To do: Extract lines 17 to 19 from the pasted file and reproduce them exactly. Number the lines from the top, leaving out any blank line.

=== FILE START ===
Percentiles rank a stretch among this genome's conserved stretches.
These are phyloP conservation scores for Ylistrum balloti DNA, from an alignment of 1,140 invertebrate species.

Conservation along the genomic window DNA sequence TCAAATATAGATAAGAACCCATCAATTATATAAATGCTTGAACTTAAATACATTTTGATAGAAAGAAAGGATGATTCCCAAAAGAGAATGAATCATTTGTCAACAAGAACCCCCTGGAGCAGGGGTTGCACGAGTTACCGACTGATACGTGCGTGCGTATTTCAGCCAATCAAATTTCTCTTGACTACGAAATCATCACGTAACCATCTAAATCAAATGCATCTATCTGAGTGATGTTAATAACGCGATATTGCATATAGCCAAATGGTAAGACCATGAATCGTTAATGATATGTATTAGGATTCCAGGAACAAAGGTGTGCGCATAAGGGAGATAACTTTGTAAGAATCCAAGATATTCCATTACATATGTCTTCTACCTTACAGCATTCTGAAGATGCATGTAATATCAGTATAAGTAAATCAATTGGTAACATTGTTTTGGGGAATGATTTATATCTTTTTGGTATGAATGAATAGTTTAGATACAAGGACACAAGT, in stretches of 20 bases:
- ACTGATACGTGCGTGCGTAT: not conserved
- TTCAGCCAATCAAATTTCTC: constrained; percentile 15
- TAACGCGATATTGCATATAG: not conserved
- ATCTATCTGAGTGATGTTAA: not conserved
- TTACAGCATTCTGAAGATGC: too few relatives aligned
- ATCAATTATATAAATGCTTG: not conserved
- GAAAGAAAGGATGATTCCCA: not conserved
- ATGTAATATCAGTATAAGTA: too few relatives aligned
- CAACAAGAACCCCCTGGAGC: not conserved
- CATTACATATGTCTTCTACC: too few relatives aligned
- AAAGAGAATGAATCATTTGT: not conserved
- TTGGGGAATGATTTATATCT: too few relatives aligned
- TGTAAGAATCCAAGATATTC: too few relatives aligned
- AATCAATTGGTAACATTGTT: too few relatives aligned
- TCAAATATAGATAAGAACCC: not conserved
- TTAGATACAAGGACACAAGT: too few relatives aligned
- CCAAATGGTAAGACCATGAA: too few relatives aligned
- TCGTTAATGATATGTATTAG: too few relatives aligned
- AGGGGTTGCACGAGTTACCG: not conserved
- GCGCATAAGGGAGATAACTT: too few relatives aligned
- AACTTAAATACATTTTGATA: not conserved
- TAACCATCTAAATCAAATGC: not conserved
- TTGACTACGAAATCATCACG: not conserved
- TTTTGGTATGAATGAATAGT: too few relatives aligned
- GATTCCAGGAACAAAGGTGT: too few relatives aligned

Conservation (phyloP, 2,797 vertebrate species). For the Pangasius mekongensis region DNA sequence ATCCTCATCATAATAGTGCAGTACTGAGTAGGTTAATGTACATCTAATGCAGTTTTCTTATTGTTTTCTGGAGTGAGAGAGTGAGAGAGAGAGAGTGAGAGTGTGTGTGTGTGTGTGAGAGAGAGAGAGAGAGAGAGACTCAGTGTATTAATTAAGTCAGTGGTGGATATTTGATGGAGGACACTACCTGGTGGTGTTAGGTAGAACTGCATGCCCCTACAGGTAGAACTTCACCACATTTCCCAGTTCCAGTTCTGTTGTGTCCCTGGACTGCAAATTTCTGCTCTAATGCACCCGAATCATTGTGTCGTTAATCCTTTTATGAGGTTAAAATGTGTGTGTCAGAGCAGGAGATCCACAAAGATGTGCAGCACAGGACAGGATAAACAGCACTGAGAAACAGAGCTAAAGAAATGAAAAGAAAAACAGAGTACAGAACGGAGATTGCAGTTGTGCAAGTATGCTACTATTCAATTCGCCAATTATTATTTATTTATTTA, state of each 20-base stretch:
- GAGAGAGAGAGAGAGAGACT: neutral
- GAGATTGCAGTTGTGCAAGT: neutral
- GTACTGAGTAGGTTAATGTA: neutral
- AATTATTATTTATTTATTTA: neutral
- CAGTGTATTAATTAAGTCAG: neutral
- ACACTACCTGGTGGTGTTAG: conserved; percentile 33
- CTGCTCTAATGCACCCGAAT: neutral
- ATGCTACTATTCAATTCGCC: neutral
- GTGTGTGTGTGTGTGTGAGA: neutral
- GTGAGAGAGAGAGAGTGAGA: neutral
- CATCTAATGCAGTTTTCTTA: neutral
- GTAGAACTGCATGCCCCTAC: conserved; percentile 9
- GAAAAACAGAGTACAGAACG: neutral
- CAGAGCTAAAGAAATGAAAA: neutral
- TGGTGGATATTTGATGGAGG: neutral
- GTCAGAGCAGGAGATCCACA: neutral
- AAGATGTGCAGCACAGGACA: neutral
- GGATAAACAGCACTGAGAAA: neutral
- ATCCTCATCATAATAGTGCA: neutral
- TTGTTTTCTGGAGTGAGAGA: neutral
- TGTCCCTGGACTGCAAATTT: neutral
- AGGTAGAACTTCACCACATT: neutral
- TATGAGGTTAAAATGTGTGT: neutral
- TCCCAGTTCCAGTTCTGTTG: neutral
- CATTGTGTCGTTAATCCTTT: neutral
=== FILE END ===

- AATCAATTGGTAACATTGTT: too few relatives aligned
- TCAAATATAGATAAGAACCC: not conserved
- TTAGATACAAGGACACAAGT: too few relatives aligned